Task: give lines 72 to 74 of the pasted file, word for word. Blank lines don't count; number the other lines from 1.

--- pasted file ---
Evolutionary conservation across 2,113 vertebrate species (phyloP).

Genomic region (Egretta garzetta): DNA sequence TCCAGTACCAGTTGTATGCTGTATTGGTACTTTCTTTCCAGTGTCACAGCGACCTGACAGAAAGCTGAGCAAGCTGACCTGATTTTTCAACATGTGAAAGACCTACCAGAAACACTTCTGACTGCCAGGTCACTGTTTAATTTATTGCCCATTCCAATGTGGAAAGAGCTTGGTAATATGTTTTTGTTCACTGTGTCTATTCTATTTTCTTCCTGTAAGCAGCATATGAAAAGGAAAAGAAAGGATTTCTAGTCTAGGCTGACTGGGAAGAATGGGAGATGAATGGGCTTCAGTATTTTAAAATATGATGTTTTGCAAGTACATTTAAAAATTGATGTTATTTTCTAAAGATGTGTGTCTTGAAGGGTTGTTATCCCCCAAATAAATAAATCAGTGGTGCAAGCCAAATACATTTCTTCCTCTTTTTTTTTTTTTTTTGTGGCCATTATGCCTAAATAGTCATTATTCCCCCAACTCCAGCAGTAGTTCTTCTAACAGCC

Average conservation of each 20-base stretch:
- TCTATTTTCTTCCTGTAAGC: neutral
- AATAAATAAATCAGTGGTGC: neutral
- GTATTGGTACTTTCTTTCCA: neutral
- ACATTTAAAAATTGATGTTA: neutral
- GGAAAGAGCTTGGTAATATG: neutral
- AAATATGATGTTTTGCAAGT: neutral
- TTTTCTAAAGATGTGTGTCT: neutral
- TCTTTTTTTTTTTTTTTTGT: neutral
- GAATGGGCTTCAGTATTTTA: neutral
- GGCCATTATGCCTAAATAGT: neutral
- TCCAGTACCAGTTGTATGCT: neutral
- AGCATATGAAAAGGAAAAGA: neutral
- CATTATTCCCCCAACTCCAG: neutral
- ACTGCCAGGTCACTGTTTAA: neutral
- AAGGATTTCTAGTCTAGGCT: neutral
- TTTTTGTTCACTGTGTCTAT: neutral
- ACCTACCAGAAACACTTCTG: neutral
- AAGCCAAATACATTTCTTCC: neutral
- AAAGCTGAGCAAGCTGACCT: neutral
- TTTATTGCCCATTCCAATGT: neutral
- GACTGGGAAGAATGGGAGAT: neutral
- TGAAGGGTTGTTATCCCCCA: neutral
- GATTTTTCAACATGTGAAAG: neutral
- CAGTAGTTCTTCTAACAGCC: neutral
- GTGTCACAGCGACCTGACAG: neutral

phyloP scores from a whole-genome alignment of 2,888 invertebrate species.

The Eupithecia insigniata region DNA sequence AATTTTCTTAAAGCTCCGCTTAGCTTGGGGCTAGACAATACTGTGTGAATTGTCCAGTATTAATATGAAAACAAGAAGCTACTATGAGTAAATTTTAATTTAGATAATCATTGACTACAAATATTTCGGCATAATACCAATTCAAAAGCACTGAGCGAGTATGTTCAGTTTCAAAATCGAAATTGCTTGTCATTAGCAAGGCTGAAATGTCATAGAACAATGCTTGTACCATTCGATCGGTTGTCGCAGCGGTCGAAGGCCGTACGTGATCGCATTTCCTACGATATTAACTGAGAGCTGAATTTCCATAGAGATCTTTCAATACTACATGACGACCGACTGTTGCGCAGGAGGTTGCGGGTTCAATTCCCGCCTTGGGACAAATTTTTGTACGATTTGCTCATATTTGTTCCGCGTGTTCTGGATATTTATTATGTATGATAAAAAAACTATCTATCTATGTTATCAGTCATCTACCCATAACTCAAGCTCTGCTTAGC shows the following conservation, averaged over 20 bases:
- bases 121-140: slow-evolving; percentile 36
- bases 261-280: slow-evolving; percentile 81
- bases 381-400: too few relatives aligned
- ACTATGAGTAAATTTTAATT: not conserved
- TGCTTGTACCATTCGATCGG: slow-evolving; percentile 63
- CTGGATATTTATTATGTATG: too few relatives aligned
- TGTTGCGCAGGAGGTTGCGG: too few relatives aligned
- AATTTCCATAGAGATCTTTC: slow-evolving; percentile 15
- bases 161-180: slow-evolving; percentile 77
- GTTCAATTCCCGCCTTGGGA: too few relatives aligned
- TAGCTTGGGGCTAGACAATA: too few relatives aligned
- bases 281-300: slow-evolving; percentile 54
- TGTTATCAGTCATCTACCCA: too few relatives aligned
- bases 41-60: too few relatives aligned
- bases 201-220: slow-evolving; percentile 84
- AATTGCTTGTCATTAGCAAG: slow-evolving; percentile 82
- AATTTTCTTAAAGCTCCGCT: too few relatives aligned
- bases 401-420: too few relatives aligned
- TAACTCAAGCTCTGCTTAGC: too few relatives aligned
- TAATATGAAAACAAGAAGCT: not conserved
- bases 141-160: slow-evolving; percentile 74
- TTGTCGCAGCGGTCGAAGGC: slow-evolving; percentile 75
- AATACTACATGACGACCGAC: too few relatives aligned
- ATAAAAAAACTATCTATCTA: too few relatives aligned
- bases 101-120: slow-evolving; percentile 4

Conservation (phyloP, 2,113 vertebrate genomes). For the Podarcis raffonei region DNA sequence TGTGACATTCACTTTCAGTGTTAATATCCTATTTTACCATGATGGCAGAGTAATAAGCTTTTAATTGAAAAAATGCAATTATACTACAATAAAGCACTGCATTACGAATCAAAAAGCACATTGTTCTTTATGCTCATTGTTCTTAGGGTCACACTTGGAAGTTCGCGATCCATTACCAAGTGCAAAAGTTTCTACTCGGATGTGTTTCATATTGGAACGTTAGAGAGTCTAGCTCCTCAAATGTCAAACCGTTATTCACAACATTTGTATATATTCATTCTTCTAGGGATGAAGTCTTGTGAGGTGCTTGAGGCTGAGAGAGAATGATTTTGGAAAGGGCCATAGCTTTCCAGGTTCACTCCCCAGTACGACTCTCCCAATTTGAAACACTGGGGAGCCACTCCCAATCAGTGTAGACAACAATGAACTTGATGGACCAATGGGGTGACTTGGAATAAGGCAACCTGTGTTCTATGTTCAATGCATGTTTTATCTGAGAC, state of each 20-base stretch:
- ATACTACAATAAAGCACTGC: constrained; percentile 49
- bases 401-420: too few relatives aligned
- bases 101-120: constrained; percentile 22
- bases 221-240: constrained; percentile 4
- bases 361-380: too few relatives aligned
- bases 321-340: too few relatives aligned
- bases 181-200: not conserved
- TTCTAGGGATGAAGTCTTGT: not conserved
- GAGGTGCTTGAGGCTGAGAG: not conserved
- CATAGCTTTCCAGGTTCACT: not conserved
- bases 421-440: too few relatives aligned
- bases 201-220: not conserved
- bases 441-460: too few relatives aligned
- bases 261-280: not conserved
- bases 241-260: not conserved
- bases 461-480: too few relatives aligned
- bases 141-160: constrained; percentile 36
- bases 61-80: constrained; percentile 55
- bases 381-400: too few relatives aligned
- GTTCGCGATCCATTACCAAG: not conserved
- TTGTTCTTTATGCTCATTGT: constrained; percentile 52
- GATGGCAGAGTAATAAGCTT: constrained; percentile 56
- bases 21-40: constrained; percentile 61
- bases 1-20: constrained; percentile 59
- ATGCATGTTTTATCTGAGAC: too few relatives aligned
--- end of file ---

- bases 461-480: too few relatives aligned
- bases 141-160: constrained; percentile 36
- bases 61-80: constrained; percentile 55